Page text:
Shoes float through a quiet urban landscape for fifty seconds. Then they appear on someone’s feet for four seconds. In the final few seconds, viewers are shown the selling line—“A Lighter Way to Go”, the brand—UGG, and the product name—TREADLIGHT, against a background of what appears to be a municipal building.
The fifty seconds of shoes floating seems like an eternity. At a minimum, UGG may want to move their selling line, brand name, and product name up sooner in the ad because, by the end, few viewers will be paying attention.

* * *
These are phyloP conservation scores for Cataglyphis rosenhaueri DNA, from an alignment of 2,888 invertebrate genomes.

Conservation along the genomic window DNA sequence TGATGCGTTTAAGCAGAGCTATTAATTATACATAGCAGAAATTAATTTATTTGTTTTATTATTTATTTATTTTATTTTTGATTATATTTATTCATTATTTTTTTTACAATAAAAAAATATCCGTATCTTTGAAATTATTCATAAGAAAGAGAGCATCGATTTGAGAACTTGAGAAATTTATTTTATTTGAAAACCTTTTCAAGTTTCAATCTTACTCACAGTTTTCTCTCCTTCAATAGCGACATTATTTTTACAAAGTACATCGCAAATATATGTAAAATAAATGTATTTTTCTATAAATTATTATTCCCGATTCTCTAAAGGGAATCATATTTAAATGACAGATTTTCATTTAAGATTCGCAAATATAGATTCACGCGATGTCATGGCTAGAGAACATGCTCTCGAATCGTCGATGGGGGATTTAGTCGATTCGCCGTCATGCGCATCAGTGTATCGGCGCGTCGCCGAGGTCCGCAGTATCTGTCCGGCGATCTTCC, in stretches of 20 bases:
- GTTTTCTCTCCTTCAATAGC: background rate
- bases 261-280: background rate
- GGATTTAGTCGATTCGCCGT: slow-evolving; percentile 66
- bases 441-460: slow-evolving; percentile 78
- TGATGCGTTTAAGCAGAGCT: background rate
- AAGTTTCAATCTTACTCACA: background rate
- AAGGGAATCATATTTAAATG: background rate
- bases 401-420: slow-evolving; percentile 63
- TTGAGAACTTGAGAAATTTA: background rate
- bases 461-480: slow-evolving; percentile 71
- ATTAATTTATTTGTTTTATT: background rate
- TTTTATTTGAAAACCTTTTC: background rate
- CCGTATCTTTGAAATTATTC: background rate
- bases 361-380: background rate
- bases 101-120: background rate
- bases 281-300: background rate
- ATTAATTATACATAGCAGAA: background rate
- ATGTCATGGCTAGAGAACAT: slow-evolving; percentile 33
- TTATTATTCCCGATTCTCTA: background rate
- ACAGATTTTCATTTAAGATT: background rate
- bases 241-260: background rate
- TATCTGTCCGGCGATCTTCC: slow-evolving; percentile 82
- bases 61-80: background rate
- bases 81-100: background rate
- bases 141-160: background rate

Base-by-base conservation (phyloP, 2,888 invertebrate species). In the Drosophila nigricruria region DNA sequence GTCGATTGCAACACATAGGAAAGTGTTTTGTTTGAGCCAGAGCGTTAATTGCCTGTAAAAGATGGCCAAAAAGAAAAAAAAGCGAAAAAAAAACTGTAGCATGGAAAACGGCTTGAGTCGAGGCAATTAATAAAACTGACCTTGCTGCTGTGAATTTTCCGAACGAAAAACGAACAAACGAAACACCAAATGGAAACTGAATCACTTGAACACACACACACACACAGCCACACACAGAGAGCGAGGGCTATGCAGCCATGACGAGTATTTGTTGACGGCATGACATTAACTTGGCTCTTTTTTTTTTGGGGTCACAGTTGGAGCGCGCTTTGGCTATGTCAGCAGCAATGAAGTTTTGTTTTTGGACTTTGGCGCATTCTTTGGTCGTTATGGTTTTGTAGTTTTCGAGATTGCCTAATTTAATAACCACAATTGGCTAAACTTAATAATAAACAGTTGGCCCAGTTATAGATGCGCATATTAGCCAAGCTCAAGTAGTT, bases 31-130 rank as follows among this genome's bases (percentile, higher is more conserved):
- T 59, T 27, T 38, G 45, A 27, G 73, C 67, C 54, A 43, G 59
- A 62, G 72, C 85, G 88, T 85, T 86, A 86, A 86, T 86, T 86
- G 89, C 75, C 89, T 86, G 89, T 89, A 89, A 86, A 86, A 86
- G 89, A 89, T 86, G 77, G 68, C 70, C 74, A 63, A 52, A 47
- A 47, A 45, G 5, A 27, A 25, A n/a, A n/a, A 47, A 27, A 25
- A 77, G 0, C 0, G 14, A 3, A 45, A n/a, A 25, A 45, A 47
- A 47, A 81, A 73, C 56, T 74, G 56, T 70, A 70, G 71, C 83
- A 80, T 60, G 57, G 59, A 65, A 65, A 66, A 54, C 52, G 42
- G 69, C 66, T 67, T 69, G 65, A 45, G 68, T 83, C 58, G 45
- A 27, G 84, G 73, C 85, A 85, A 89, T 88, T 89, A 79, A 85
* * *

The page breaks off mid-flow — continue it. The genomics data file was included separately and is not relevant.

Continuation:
Any ad must follow basic rules for successful conversation. The first rule is to have something interesting to say. After a few seconds, floating shoes don’t qualify as interesting.
Sure, viewers get the implication that the shoes are light. But they also draw an inference about the brand. A brand that makes a boring ad is assumed to be a boring brand. Its action, making a boring ad, speaks more convincingly than anything the brand might say.